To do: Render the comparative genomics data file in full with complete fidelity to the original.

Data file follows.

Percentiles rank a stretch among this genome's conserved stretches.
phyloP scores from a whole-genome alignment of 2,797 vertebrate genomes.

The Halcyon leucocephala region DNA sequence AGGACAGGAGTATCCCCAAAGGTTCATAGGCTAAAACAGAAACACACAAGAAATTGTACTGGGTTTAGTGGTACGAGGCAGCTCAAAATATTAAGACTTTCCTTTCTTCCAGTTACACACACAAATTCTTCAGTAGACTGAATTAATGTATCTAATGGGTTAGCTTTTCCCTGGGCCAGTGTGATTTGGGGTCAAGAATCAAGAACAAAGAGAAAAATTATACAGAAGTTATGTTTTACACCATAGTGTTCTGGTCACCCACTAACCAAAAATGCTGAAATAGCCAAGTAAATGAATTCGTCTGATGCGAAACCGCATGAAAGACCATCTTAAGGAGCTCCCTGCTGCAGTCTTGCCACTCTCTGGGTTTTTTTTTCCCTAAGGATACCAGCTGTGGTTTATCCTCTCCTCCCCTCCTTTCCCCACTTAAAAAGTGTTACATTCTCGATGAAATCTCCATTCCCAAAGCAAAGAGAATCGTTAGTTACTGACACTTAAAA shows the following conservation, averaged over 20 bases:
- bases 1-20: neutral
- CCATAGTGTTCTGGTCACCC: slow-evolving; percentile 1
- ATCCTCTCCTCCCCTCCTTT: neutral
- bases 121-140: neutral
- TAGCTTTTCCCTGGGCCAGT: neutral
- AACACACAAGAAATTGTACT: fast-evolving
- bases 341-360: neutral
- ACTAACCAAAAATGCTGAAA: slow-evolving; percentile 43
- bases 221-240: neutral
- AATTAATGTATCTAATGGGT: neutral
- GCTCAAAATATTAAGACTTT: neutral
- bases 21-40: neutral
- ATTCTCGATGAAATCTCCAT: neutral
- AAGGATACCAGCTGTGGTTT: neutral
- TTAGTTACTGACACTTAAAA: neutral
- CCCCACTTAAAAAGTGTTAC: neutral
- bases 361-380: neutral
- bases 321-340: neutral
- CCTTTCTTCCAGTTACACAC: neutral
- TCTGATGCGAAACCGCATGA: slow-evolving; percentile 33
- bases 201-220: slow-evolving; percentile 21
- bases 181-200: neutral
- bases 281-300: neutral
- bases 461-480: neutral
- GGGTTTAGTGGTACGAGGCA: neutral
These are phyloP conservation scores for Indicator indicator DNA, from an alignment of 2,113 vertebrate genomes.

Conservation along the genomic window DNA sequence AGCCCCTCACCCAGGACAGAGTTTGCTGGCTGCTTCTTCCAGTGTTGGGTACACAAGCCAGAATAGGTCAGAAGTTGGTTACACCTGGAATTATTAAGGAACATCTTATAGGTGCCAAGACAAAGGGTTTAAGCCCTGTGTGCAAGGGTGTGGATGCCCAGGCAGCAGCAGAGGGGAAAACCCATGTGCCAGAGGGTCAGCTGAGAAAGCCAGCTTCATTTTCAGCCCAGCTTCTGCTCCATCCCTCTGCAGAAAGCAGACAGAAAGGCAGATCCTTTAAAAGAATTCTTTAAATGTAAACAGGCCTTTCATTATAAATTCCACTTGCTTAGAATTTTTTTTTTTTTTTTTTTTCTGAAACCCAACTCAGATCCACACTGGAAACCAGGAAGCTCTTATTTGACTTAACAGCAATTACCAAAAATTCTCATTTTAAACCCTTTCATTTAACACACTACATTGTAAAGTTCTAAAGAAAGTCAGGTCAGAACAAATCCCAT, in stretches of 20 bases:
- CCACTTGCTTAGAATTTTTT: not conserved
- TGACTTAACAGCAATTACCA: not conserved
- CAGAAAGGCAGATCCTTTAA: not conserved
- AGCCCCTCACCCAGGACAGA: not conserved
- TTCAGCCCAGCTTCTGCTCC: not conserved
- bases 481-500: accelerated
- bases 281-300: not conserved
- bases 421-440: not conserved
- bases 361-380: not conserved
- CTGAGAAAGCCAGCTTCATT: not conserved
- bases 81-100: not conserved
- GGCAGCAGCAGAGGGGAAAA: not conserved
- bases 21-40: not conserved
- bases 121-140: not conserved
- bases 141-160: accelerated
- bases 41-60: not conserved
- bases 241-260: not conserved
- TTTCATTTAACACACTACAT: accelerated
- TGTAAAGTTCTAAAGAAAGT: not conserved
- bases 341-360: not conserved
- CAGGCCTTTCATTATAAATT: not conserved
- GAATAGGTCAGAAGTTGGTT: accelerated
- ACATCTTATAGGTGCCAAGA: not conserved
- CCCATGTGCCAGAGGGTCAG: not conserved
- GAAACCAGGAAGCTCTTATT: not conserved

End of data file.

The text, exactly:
Percentiles rank a stretch among this genome's conserved stretches.
phyloP scores from a whole-genome alignment of 2,797 vertebrate genomes.

The Halcyon leucocephala region DNA sequence AGGACAGGAGTATCCCCAAAGGTTCATAGGCTAAAACAGAAACACACAAGAAATTGTACTGGGTTTAGTGGTACGAGGCAGCTCAAAATATTAAGACTTTCCTTTCTTCCAGTTACACACACAAATTCTTCAGTAGACTGAATTAATGTATCTAATGGGTTAGCTTTTCCCTGGGCCAGTGTGATTTGGGGTCAAGAATCAAGAACAAAGAGAAAAATTATACAGAAGTTATGTTTTACACCATAGTGTTCTGGTCACCCACTAACCAAAAATGCTGAAATAGCCAAGTAAATGAATTCGTCTGATGCGAAACCGCATGAAAGACCATCTTAAGGAGCTCCCTGCTGCAGTCTTGCCACTCTCTGGGTTTTTTTTTCCCTAAGGATACCAGCTGTGGTTTATCCTCTCCTCCCCTCCTTTCCCCACTTAAAAAGTGTTACATTCTCGATGAAATCTCCATTCCCAAAGCAAAGAGAATCGTTAGTTACTGACACTTAAAA shows the following conservation, averaged over 20 bases:
- bases 1-20: neutral
- CCATAGTGTTCTGGTCACCC: slow-evolving; percentile 1
- ATCCTCTCCTCCCCTCCTTT: neutral
- bases 121-140: neutral
- TAGCTTTTCCCTGGGCCAGT: neutral
- AACACACAAGAAATTGTACT: fast-evolving
- bases 341-360: neutral
- ACTAACCAAAAATGCTGAAA: slow-evolving; percentile 43
- bases 221-240: neutral
- AATTAATGTATCTAATGGGT: neutral
- GCTCAAAATATTAAGACTTT: neutral
- bases 21-40: neutral
- ATTCTCGATGAAATCTCCAT: neutral
- AAGGATACCAGCTGTGGTTT: neutral
- TTAGTTACTGACACTTAAAA: neutral
- CCCCACTTAAAAAGTGTTAC: neutral
- bases 361-380: neutral
- bases 321-340: neutral
- CCTTTCTTCCAGTTACACAC: neutral
- TCTGATGCGAAACCGCATGA: slow-evolving; percentile 33
- bases 201-220: slow-evolving; percentile 21
- bases 181-200: neutral
- bases 281-300: neutral
- bases 461-480: neutral
- GGGTTTAGTGGTACGAGGCA: neutral
These are phyloP conservation scores for Indicator indicator DNA, from an alignment of 2,113 vertebrate genomes.

Conservation along the genomic window DNA sequence AGCCCCTCACCCAGGACAGAGTTTGCTGGCTGCTTCTTCCAGTGTTGGGTACACAAGCCAGAATAGGTCAGAAGTTGGTTACACCTGGAATTATTAAGGAACATCTTATAGGTGCCAAGACAAAGGGTTTAAGCCCTGTGTGCAAGGGTGTGGATGCCCAGGCAGCAGCAGAGGGGAAAACCCATGTGCCAGAGGGTCAGCTGAGAAAGCCAGCTTCATTTTCAGCCCAGCTTCTGCTCCATCCCTCTGCAGAAAGCAGACAGAAAGGCAGATCCTTTAAAAGAATTCTTTAAATGTAAACAGGCCTTTCATTATAAATTCCACTTGCTTAGAATTTTTTTTTTTTTTTTTTTTCTGAAACCCAACTCAGATCCACACTGGAAACCAGGAAGCTCTTATTTGACTTAACAGCAATTACCAAAAATTCTCATTTTAAACCCTTTCATTTAACACACTACATTGTAAAGTTCTAAAGAAAGTCAGGTCAGAACAAATCCCAT, in stretches of 20 bases:
- CCACTTGCTTAGAATTTTTT: not conserved
- TGACTTAACAGCAATTACCA: not conserved
- CAGAAAGGCAGATCCTTTAA: not conserved
- AGCCCCTCACCCAGGACAGA: not conserved
- TTCAGCCCAGCTTCTGCTCC: not conserved
- bases 481-500: accelerated
- bases 281-300: not conserved
- bases 421-440: not conserved
- bases 361-380: not conserved
- CTGAGAAAGCCAGCTTCATT: not conserved
- bases 81-100: not conserved
- GGCAGCAGCAGAGGGGAAAA: not conserved
- bases 21-40: not conserved
- bases 121-140: not conserved
- bases 141-160: accelerated
- bases 41-60: not conserved
- bases 241-260: not conserved
- TTTCATTTAACACACTACAT: accelerated
- TGTAAAGTTCTAAAGAAAGT: not conserved
- bases 341-360: not conserved
- CAGGCCTTTCATTATAAATT: not conserved
- GAATAGGTCAGAAGTTGGTT: accelerated
- ACATCTTATAGGTGCCAAGA: not conserved
- CCCATGTGCCAGAGGGTCAG: not conserved
- GAAACCAGGAAGCTCTTATT: not conserved